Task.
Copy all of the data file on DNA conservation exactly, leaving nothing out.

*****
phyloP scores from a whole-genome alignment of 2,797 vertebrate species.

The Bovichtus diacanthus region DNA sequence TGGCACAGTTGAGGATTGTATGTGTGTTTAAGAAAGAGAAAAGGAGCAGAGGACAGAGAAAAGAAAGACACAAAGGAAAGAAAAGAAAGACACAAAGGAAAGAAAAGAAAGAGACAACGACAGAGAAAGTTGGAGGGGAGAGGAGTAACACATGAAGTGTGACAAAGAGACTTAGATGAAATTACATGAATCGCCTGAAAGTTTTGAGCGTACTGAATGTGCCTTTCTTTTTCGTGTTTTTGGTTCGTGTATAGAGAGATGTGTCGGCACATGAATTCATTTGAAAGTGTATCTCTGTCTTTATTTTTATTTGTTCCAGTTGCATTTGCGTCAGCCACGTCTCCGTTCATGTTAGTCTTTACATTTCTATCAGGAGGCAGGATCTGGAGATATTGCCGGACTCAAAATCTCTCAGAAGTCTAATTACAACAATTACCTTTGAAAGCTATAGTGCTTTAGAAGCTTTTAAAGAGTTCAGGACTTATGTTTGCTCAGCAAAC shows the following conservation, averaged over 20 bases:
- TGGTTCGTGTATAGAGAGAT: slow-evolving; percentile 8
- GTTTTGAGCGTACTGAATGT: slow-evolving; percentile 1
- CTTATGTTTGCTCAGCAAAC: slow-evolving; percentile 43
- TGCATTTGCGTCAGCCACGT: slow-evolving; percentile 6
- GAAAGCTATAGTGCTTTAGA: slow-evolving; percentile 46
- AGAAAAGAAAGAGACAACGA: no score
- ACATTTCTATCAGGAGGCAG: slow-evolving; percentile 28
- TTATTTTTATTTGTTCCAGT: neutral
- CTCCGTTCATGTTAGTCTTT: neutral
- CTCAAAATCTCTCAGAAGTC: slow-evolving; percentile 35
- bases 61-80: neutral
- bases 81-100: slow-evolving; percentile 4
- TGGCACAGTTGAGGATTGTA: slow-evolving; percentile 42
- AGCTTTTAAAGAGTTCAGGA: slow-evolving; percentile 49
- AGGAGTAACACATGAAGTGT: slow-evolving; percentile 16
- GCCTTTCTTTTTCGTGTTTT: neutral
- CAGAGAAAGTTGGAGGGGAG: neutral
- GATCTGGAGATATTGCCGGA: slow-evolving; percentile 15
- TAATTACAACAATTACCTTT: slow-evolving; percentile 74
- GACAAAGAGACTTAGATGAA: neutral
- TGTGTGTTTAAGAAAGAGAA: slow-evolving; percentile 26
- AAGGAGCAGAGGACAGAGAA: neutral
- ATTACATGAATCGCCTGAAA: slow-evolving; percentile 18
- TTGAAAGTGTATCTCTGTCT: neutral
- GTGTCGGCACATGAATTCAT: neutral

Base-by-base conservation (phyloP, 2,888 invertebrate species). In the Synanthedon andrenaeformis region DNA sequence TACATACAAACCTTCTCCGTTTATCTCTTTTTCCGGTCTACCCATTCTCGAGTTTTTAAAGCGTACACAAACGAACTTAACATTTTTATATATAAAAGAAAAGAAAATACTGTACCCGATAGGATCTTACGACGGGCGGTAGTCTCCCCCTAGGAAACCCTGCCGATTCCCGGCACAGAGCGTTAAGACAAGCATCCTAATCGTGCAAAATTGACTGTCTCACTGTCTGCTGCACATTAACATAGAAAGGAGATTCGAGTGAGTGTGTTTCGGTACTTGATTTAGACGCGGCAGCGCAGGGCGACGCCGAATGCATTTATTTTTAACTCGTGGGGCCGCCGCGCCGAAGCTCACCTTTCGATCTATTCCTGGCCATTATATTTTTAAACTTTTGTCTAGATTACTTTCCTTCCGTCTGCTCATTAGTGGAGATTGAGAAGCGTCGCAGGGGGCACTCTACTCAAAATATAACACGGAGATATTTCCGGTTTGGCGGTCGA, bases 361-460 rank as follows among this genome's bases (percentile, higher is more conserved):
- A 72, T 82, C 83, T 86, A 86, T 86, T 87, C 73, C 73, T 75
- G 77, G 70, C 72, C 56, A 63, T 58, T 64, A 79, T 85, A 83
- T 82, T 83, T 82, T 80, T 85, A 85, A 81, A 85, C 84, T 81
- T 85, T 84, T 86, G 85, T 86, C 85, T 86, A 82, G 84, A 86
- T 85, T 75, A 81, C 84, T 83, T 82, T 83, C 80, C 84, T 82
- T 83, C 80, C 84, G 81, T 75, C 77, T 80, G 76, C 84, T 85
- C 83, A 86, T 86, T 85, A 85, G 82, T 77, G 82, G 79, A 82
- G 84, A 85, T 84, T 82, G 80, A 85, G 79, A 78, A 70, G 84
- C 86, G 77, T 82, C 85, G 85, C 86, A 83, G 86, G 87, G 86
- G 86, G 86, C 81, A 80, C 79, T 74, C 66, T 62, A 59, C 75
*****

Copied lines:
phyloP scores from a whole-genome alignment of 2,797 vertebrate species.

The Bovichtus diacanthus region DNA sequence TGGCACAGTTGAGGATTGTATGTGTGTTTAAGAAAGAGAAAAGGAGCAGAGGACAGAGAAAAGAAAGACACAAAGGAAAGAAAAGAAAGACACAAAGGAAAGAAAAGAAAGAGACAACGACAGAGAAAGTTGGAGGGGAGAGGAGTAACACATGAAGTGTGACAAAGAGACTTAGATGAAATTACATGAATCGCCTGAAAGTTTTGAGCGTACTGAATGTGCCTTTCTTTTTCGTGTTTTTGGTTCGTGTATAGAGAGATGTGTCGGCACATGAATTCATTTGAAAGTGTATCTCTGTCTTTATTTTTATTTGTTCCAGTTGCATTTGCGTCAGCCACGTCTCCGTTCATGTTAGTCTTTACATTTCTATCAGGAGGCAGGATCTGGAGATATTGCCGGACTCAAAATCTCTCAGAAGTCTAATTACAACAATTACCTTTGAAAGCTATAGTGCTTTAGAAGCTTTTAAAGAGTTCAGGACTTATGTTTGCTCAGCAAAC shows the following conservation, averaged over 20 bases:
- TGGTTCGTGTATAGAGAGAT: slow-evolving; percentile 8
- GTTTTGAGCGTACTGAATGT: slow-evolving; percentile 1
- CTTATGTTTGCTCAGCAAAC: slow-evolving; percentile 43
- TGCATTTGCGTCAGCCACGT: slow-evolving; percentile 6
- GAAAGCTATAGTGCTTTAGA: slow-evolving; percentile 46
- AGAAAAGAAAGAGACAACGA: no score
- ACATTTCTATCAGGAGGCAG: slow-evolving; percentile 28
- TTATTTTTATTTGTTCCAGT: neutral
- CTCCGTTCATGTTAGTCTTT: neutral
- CTCAAAATCTCTCAGAAGTC: slow-evolving; percentile 35
- bases 61-80: neutral
- bases 81-100: slow-evolving; percentile 4
- TGGCACAGTTGAGGATTGTA: slow-evolving; percentile 42
- AGCTTTTAAAGAGTTCAGGA: slow-evolving; percentile 49
- AGGAGTAACACATGAAGTGT: slow-evolving; percentile 16
- GCCTTTCTTTTTCGTGTTTT: neutral
- CAGAGAAAGTTGGAGGGGAG: neutral
- GATCTGGAGATATTGCCGGA: slow-evolving; percentile 15
- TAATTACAACAATTACCTTT: slow-evolving; percentile 74
- GACAAAGAGACTTAGATGAA: neutral
- TGTGTGTTTAAGAAAGAGAA: slow-evolving; percentile 26
- AAGGAGCAGAGGACAGAGAA: neutral
- ATTACATGAATCGCCTGAAA: slow-evolving; percentile 18
- TTGAAAGTGTATCTCTGTCT: neutral
- GTGTCGGCACATGAATTCAT: neutral

Base-by-base conservation (phyloP, 2,888 invertebrate species). In the Synanthedon andrenaeformis region DNA sequence TACATACAAACCTTCTCCGTTTATCTCTTTTTCCGGTCTACCCATTCTCGAGTTTTTAAAGCGTACACAAACGAACTTAACATTTTTATATATAAAAGAAAAGAAAATACTGTACCCGATAGGATCTTACGACGGGCGGTAGTCTCCCCCTAGGAAACCCTGCCGATTCCCGGCACAGAGCGTTAAGACAAGCATCCTAATCGTGCAAAATTGACTGTCTCACTGTCTGCTGCACATTAACATAGAAAGGAGATTCGAGTGAGTGTGTTTCGGTACTTGATTTAGACGCGGCAGCGCAGGGCGACGCCGAATGCATTTATTTTTAACTCGTGGGGCCGCCGCGCCGAAGCTCACCTTTCGATCTATTCCTGGCCATTATATTTTTAAACTTTTGTCTAGATTACTTTCCTTCCGTCTGCTCATTAGTGGAGATTGAGAAGCGTCGCAGGGGGCACTCTACTCAAAATATAACACGGAGATATTTCCGGTTTGGCGGTCGA, bases 361-460 rank as follows among this genome's bases (percentile, higher is more conserved):
- A 72, T 82, C 83, T 86, A 86, T 86, T 87, C 73, C 73, T 75
- G 77, G 70, C 72, C 56, A 63, T 58, T 64, A 79, T 85, A 83
- T 82, T 83, T 82, T 80, T 85, A 85, A 81, A 85, C 84, T 81
- T 85, T 84, T 86, G 85, T 86, C 85, T 86, A 82, G 84, A 86
- T 85, T 75, A 81, C 84, T 83, T 82, T 83, C 80, C 84, T 82
- T 83, C 80, C 84, G 81, T 75, C 77, T 80, G 76, C 84, T 85
- C 83, A 86, T 86, T 85, A 85, G 82, T 77, G 82, G 79, A 82
- G 84, A 85, T 84, T 82, G 80, A 85, G 79, A 78, A 70, G 84
- C 86, G 77, T 82, C 85, G 85, C 86, A 83, G 86, G 87, G 86
- G 86, G 86, C 81, A 80, C 79, T 74, C 66, T 62, A 59, C 75